inexperienced defence did well to continually repel Australia’s attacks in a
match which the Socceroos were overwhelmingly favoured to win.
The first match of the day was between the two Stage 1 group winners: Vanuatu
and Solomon Islands.
The Solomons were on top in the early exchanges with Vanuatu content to try
and break quickly out of defence. There were few scoring chances and an
uneventful first half ended goalless. A 13th minute shot by Solomon Islands
midfielder Stanley Waita and one in the 38th minute from Vanuatu’s Etienne
Mermer had been the best efforts on goal in the first 45 minutes. Both
defences were dominant – George Suri played extremely well in the heart
of the Solomons’ back four and Vanuatu defender Lexa Bule Bibi was equally
Young Alick Maemae had looked dangerous on the left of Solomon Islands’
midfield and, slowly, Henry Fa’arodo was starting to make an impression.
Early in the second half, Australian-based Fa’arodo earned a penalty for
the Solomons after he was brought down in the 18 yard box. Captain Batram
Suri converted the spot kick in the 51st minute with a high shot past
Vanuatu’s ‘keeper (and captain) David Chilia.
Though Vanuatu tried to hit back in the next few minutes, it was the
Solomons who were more likely to score again in the second half. Their
impressive passing game kept Vanuatu under constant pressure. Batram Suri
was extremely influential in much of the Solomons’ good work. They could
have had a second through substitute Jack Samani but his 78th minute shot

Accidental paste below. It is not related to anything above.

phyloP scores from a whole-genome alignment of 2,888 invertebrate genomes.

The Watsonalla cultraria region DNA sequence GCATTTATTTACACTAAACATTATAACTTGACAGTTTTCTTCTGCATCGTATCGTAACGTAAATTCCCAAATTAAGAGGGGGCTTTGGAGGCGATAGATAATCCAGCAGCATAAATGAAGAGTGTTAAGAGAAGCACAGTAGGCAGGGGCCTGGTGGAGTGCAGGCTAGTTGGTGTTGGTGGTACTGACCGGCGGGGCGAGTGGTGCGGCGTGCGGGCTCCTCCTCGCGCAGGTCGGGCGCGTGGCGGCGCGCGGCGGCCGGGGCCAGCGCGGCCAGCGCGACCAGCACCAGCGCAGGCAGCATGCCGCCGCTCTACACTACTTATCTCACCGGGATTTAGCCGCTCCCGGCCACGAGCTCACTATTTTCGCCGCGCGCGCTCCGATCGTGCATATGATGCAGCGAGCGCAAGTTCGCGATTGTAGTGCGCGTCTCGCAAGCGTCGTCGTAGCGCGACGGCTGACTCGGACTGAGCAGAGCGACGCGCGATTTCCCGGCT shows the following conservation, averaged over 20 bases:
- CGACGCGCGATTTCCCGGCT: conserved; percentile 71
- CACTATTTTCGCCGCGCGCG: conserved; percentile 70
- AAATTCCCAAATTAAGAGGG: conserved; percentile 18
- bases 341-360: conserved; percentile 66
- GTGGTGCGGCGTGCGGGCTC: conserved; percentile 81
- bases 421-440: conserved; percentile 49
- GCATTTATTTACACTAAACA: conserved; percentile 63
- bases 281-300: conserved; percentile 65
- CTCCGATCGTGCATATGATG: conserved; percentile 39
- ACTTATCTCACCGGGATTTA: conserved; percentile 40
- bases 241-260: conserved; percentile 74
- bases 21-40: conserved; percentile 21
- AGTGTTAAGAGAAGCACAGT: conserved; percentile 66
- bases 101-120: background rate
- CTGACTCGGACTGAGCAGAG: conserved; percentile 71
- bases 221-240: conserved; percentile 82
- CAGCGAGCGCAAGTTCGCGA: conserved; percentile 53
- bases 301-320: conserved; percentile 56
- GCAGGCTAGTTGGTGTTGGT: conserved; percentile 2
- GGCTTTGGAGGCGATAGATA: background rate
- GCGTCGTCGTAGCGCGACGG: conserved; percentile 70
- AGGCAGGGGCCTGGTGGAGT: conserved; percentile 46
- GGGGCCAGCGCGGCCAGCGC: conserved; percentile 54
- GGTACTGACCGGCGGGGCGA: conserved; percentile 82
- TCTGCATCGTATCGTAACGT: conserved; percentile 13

was saved by David Chilia.
Vanuatu’s Uruguayan coach Carlos Buzzeti brought teenage ace Jean Emmanuel
Maleb on in the 75th minute in the hope of finding an equaliser. Maleb looked
sharp and made a bit of an impact – you have to wonder why he wasn’t
introduced sooner. The final score of 1-0 means that the Solomon Islands
are level with Australia at the top of the group.
The day’s other match was a hard-fought 0-0 draw between Tahiti and Fiji.
The Tahitians had the better of the early exchanges and in the 8th minute
Taufa Neuffer missed a great chance from close range. Five minutes later,
Vincent Simon shot a free kick just over the crossbar.
Though neither team looked particularly cohesive, what chances there were
seemed to fall Tahiti’s way. Another free kick in the 30th minute by Farahia
Teuira needed a fine save from Fijian goalkeeper Simione Tamanisau.
Fiji found some rhythm in the second half and began to dominate
possession. Fiji’s star Esala Masi and young forward Veresa Toma were both
lifting but too often a string of excellent passes was undone by a poor final
ball. In the 75th minute, a Masi free kick finally forced a sharp save out of
Tahiti’s goalkeeper, Daniel Tapeta. Masi just missed with a superb effort
from another free kick in injury time.
So it’s advantage Australia – and the Solomon Islands – after day one of
Oceania Stage 2. But where are the goals, guys? Only two in three matches
and neither in open play. Hmmm, that’s not the Oceania I remember!
But there are reasons. The four qualifiers from Stage 1 haven’t played in
the uninhibited style they’re renowned for. Instead they’ve been highly
organised and disciplined; chances have been few and far between. It’s
a bit sad to see. But if that organisation and discipline represents a
genuine sign of progress from the South Pacific nations, you won’t hear
any complaints from me. Greater competitiveness can only benefit the
confederation and its members.